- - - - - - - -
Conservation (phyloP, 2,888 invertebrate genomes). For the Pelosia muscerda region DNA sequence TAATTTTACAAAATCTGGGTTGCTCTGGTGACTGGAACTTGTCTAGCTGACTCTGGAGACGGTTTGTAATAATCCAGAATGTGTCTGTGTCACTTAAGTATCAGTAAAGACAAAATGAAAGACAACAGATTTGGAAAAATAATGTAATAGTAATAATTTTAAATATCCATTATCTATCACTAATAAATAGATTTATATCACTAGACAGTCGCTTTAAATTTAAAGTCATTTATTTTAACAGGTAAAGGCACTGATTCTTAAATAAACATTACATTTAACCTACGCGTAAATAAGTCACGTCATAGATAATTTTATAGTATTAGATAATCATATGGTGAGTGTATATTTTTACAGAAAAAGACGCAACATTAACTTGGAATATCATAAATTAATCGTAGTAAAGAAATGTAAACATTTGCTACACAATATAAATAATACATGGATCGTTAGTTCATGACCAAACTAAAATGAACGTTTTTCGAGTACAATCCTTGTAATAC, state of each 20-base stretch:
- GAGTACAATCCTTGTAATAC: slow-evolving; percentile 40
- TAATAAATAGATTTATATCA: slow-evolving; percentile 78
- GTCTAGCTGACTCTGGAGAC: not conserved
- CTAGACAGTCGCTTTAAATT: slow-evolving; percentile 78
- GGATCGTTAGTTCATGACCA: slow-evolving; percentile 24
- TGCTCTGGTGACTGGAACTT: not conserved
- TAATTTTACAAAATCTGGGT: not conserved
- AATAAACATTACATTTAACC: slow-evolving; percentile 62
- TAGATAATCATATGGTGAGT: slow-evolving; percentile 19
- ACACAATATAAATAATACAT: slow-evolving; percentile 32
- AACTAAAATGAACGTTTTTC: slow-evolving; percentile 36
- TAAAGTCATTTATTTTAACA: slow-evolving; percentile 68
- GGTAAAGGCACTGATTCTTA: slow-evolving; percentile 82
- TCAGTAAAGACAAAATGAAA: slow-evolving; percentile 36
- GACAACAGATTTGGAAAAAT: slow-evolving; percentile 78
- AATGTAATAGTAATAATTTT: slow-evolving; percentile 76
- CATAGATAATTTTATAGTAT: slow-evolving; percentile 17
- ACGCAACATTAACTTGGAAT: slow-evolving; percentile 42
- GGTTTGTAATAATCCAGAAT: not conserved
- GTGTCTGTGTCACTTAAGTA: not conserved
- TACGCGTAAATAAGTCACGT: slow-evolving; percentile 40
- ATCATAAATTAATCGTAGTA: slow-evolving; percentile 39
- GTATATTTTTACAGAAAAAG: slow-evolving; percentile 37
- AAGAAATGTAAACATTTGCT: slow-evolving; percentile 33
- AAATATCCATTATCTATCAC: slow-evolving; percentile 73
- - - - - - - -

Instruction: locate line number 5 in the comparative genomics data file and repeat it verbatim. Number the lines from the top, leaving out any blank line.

- CTAGACAGTCGCTTTAAATT: slow-evolving; percentile 78